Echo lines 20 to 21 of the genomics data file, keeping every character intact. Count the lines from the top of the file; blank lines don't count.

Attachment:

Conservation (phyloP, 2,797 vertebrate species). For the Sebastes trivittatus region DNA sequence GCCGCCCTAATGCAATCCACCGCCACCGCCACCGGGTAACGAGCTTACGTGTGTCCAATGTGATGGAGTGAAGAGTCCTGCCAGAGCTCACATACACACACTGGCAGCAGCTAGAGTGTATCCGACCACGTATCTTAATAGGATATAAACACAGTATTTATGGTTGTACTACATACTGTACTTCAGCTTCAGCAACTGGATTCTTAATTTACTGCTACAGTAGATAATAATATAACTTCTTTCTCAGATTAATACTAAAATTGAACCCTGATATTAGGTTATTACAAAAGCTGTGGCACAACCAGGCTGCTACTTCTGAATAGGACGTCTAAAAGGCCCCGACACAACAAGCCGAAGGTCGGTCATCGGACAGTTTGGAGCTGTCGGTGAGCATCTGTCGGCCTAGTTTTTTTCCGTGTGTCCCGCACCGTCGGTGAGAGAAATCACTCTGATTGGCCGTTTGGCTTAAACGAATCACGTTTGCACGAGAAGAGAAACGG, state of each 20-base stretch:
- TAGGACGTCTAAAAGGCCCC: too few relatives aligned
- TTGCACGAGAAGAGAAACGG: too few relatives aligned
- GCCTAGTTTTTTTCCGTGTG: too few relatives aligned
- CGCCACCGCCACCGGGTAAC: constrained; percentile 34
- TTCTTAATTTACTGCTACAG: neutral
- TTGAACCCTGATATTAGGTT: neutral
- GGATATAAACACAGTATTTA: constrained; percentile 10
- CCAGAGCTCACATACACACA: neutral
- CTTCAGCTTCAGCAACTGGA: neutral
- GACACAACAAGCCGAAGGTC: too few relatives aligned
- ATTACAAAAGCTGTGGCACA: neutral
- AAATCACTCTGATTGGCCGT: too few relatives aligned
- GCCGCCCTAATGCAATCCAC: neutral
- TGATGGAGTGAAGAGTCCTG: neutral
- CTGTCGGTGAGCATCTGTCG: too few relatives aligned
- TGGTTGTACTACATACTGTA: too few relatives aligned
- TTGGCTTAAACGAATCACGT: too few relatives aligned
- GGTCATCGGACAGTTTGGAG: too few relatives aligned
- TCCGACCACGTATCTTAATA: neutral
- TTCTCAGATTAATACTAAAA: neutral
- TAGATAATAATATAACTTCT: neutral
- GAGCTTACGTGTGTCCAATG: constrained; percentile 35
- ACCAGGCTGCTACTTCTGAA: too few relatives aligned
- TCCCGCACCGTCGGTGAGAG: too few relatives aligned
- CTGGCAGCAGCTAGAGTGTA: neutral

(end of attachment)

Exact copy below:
- TCCGACCACGTATCTTAATA: neutral
- TTCTCAGATTAATACTAAAA: neutral